Finishing Strong

Written by Terry Liddick
Monday, June 01, 2015

Terry LiddickThe Eastern Dakota’s survey has wrapped up and it turned out quite a bit different than the way it started. After seven days of waiting for the skies to clear and the rain and snow to depart the area, we resumed flying and found quite a different picture than what I reported earlier. We finished the last two days of the survey from Devil’s Lake, ND, and completed the survey on May 25th. North Dakota continued to look good and the ducks responded well to the recent rain. When we first arrived, it appeared that North Dakota was in better shape than South Dakota, and there was no doubt about that after a few more days of rain.

We continued to find seasonal wetlands at least half full of water and the permanent and semi-permanent wetlands looked good as well. The coteau regions were looking good as usual and most wetlands contained some number of pairs of ducks. From the time we resumed flying on May 19th until the end of the survey on May 25th, we continued to see sheet water as well, indicative of how much rain fell across the state during the recent seven-day stretch of precipitation. However, some drying began to occur in the last few days of the survey, and some farmers were seen resuming work in the areas that didn’t see the whole 10 inches or so that fell in that period prior to the 19th.

As it turned out, with North Dakota being in better shape that South Dakota, the overall numbers for the entire survey area were not as bad as we were seeing when we left South Dakota. The number of total indicated birds was down overall by about 18%, but we were down 30% as we were leaving South Dakota. North Dakota was able to make up some of that early deficit. Many of the numbers in North Dakota were comparable to the 2014 survey. That said, it certainly appeared that many ducks continued the migration north when they arrived and found the Dakota region of the pothole country pretty dry.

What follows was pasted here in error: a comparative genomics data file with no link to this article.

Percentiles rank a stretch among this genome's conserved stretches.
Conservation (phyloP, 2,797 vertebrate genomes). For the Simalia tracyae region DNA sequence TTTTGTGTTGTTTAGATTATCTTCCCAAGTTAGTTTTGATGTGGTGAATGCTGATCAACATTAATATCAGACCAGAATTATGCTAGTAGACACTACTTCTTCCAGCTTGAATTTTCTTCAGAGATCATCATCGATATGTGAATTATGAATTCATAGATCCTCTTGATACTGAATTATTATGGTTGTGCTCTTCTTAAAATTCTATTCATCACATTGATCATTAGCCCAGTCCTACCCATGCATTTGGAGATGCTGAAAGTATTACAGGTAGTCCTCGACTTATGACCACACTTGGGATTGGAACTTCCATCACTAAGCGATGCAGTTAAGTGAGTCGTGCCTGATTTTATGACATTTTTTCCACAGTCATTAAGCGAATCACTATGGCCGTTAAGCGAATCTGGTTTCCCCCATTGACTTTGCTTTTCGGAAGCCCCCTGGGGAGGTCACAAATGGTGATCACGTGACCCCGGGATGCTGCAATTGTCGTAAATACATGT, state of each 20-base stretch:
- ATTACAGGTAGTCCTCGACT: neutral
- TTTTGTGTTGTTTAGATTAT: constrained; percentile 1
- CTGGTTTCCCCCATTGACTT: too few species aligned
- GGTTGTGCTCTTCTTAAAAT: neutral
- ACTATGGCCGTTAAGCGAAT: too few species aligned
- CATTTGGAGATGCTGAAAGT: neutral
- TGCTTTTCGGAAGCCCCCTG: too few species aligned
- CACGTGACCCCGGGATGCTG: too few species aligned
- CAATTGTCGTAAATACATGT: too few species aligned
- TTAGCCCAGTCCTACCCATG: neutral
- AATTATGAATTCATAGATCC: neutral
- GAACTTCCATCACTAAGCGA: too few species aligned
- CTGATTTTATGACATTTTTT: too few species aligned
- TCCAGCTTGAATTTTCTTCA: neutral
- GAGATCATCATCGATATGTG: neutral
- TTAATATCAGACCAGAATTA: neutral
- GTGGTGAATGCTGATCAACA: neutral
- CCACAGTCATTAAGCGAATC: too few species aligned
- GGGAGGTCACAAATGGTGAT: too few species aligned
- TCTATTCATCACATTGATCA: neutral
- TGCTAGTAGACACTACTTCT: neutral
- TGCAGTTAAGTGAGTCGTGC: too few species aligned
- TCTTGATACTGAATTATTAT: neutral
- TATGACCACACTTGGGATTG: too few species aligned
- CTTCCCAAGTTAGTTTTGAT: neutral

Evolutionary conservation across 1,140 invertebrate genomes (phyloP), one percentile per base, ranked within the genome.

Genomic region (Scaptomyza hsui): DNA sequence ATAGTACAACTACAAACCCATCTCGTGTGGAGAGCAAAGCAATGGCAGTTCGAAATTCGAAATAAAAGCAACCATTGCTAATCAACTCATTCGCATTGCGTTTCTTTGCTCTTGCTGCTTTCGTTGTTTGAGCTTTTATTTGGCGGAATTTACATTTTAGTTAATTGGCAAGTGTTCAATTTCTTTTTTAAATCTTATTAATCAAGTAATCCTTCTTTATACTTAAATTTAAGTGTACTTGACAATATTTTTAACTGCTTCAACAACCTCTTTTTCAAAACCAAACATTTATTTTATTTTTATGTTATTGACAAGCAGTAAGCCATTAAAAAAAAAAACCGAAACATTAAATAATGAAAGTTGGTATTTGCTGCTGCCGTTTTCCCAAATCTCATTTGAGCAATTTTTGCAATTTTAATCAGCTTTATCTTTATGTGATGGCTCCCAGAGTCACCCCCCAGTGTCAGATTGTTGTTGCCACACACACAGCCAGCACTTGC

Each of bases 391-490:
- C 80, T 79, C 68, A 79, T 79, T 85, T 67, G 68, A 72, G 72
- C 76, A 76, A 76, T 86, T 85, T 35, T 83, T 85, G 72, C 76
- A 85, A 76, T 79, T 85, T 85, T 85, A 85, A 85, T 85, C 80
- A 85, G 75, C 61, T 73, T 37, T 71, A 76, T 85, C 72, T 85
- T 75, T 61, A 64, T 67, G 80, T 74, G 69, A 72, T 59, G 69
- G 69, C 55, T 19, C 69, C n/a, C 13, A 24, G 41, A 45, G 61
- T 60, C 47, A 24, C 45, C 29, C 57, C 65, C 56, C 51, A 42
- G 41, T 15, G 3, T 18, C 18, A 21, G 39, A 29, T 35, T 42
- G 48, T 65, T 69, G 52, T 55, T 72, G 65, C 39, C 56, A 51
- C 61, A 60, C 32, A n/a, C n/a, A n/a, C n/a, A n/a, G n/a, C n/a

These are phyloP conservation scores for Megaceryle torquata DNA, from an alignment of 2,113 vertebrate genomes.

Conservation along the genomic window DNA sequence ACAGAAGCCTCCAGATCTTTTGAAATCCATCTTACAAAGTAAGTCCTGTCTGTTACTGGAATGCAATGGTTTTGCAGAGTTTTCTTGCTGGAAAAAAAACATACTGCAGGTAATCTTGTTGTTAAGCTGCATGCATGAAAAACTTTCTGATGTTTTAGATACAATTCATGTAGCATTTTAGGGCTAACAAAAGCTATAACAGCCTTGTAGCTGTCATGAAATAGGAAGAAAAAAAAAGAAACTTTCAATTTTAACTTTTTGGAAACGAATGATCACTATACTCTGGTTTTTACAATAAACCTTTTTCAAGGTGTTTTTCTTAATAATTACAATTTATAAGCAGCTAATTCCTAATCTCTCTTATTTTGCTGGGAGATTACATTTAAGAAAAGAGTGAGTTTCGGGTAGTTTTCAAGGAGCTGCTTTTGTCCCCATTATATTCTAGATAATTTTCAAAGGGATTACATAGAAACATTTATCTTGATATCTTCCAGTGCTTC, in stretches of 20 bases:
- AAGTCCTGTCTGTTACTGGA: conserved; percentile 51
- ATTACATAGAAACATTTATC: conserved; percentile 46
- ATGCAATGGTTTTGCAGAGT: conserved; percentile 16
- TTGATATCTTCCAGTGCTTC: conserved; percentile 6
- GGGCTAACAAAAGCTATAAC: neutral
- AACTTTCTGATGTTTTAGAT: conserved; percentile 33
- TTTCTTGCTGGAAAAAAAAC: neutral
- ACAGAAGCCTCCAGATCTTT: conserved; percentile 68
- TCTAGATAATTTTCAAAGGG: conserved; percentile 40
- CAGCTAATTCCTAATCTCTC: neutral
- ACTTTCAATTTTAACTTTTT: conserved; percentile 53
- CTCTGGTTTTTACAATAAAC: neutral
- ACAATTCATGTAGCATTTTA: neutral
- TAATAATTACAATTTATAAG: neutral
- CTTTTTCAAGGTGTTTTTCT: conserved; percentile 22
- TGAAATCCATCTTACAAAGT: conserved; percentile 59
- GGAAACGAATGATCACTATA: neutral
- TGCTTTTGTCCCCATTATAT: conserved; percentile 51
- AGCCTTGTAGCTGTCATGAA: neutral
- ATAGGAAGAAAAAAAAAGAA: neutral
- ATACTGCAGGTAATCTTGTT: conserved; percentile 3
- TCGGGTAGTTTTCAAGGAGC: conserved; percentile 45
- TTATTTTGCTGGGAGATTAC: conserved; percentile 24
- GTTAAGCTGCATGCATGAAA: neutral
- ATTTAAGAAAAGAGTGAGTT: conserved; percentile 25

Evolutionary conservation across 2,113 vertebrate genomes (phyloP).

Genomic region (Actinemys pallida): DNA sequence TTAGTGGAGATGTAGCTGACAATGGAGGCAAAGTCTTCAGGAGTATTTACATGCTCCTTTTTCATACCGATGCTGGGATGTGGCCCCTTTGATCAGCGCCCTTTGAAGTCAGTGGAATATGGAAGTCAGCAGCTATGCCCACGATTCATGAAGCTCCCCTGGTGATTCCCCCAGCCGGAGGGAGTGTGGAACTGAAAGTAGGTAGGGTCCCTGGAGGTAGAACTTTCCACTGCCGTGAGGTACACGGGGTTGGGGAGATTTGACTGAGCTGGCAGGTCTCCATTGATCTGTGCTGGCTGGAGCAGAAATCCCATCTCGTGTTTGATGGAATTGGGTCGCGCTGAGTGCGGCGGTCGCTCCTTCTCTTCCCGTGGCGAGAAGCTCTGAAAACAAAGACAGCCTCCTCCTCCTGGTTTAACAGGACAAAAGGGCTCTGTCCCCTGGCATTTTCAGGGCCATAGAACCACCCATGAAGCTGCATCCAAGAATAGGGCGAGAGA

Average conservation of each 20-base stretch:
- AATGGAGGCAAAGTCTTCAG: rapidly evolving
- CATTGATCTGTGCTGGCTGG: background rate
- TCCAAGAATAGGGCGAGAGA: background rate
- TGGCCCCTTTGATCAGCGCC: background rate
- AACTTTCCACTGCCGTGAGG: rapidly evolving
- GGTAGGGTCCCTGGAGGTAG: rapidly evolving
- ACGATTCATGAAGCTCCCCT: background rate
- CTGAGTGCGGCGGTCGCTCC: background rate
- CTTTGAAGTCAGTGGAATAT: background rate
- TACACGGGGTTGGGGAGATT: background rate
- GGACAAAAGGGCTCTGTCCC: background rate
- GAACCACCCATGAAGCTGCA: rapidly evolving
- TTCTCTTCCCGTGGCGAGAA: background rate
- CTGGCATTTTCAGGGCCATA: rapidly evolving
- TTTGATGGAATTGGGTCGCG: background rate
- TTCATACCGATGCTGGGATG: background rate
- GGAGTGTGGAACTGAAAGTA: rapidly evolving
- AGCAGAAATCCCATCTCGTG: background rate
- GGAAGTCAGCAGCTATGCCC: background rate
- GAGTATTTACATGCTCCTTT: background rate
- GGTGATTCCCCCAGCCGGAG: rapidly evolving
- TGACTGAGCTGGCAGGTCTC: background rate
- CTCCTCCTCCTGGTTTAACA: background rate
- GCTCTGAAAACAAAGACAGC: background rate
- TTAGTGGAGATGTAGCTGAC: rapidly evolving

So that wraps up the 2015 Eastern Dakota’s waterfowl breeding pair and habitat survey. In summary, it started out looking very bleak, as southern South Dakota was extremely dry. Habitat improved somewhat as we moved north and improved substantially as we got into North Dakota. In total, we had nine days of bad weather, seven of those were consecutive. All of the moisture that fell was sorely needed, so that eased the pain of sitting and staring out the window and watching the weather forecasts to see when we could fly again. Production will be down somewhat in the eastern Dakotas this year, but hopefully most of the birds we didn’t count found their way to greener pastures and wetter wetlands to the north.

Bakken oil rigs on transect. West-southwest of Minot, ND. May 23, 2015. Video by Dave Fronczak, US FWS